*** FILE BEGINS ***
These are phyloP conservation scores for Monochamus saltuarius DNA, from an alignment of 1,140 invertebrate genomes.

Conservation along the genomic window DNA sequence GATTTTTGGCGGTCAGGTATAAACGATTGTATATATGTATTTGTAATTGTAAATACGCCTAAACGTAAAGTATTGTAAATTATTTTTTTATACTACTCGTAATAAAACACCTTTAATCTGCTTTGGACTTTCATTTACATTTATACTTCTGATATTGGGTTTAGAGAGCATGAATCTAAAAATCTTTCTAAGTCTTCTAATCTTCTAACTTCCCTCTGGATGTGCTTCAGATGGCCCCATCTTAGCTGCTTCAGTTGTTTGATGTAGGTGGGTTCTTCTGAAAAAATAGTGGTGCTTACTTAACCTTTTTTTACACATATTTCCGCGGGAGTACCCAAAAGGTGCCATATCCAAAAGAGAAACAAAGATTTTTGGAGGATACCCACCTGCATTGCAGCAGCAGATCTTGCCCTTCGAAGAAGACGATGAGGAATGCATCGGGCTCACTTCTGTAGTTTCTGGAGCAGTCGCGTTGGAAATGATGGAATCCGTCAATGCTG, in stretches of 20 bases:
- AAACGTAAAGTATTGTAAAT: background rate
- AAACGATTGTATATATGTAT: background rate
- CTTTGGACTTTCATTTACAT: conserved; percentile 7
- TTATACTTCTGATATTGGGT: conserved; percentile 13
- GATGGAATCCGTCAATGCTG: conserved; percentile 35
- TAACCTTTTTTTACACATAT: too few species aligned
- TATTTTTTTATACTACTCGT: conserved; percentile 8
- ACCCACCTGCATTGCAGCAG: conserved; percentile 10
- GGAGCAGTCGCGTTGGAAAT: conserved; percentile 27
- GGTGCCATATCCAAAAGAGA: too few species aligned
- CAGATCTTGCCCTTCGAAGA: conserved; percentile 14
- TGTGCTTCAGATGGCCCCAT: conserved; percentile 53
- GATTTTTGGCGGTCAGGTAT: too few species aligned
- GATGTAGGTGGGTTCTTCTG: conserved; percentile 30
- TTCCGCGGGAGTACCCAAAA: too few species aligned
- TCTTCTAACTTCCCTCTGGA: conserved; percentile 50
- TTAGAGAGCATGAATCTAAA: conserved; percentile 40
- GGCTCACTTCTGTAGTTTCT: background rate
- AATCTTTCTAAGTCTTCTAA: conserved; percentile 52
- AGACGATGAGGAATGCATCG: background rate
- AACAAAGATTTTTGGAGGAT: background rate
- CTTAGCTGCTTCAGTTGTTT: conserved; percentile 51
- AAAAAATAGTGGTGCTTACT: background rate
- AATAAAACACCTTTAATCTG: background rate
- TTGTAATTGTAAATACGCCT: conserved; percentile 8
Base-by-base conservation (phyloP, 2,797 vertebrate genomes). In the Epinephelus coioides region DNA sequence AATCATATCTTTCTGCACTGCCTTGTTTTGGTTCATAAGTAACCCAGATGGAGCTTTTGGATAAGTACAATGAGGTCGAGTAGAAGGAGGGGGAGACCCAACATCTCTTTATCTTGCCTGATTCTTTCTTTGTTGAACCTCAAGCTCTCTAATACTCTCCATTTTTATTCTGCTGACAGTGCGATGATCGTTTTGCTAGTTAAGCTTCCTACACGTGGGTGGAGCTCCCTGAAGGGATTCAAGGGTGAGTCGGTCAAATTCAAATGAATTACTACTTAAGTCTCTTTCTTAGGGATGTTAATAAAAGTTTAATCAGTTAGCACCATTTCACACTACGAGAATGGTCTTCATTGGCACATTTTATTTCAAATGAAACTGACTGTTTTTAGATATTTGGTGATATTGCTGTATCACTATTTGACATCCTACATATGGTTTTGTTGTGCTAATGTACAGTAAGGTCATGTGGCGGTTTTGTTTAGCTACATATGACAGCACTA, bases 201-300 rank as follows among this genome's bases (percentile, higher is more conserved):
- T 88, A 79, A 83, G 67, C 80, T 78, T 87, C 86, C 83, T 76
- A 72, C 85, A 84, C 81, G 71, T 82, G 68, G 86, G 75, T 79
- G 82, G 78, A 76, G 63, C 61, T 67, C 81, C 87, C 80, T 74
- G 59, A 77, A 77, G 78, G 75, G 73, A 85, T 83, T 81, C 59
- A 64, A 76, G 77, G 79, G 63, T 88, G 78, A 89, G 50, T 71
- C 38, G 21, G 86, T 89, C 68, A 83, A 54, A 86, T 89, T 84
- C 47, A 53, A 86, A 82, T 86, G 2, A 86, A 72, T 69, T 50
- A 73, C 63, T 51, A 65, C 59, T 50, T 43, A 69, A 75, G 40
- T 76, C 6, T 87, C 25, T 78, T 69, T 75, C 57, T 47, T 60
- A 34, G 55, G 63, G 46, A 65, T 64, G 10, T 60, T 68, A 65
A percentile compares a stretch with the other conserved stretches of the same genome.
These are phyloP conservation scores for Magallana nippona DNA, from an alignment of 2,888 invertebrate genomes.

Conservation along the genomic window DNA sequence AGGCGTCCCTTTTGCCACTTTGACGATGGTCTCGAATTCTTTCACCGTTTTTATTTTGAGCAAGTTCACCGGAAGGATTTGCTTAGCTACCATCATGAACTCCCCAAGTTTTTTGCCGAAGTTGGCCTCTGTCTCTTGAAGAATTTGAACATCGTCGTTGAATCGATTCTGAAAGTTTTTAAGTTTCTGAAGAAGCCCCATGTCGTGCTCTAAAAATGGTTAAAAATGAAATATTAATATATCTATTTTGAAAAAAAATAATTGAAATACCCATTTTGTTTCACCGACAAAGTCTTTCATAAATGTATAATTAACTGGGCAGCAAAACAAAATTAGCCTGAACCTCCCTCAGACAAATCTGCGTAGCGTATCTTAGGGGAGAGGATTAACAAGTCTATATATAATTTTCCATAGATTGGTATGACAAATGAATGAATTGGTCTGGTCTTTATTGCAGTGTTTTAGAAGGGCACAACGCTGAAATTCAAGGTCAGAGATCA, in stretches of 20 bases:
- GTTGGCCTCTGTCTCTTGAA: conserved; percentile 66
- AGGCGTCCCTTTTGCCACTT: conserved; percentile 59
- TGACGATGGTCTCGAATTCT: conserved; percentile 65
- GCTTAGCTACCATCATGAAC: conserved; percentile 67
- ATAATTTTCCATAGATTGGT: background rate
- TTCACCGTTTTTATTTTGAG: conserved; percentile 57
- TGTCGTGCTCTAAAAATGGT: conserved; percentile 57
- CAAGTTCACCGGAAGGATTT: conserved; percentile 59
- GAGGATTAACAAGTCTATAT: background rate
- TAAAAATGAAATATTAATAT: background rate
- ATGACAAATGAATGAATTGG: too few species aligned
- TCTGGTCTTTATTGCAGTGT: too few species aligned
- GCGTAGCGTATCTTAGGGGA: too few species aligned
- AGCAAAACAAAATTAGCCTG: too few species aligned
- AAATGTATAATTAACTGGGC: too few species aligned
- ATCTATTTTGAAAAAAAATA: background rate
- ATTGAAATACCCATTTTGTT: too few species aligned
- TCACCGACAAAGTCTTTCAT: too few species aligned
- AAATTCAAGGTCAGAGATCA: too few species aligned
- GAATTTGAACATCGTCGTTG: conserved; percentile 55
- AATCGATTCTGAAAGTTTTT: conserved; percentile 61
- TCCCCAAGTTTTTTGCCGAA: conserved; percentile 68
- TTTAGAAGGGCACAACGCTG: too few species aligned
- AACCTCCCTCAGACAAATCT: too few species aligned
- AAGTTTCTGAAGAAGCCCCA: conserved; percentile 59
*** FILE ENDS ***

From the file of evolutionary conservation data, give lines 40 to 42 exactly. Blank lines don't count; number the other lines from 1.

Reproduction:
These are phyloP conservation scores for Magallana nippona DNA, from an alignment of 2,888 invertebrate genomes.

Conservation along the genomic window DNA sequence AGGCGTCCCTTTTGCCACTTTGACGATGGTCTCGAATTCTTTCACCGTTTTTATTTTGAGCAAGTTCACCGGAAGGATTTGCTTAGCTACCATCATGAACTCCCCAAGTTTTTTGCCGAAGTTGGCCTCTGTCTCTTGAAGAATTTGAACATCGTCGTTGAATCGATTCTGAAAGTTTTTAAGTTTCTGAAGAAGCCCCATGTCGTGCTCTAAAAATGGTTAAAAATGAAATATTAATATATCTATTTTGAAAAAAAATAATTGAAATACCCATTTTGTTTCACCGACAAAGTCTTTCATAAATGTATAATTAACTGGGCAGCAAAACAAAATTAGCCTGAACCTCCCTCAGACAAATCTGCGTAGCGTATCTTAGGGGAGAGGATTAACAAGTCTATATATAATTTTCCATAGATTGGTATGACAAATGAATGAATTGGTCTGGTCTTTATTGCAGTGTTTTAGAAGGGCACAACGCTGAAATTCAAGGTCAGAGATCA, in stretches of 20 bases:
- GTTGGCCTCTGTCTCTTGAA: conserved; percentile 66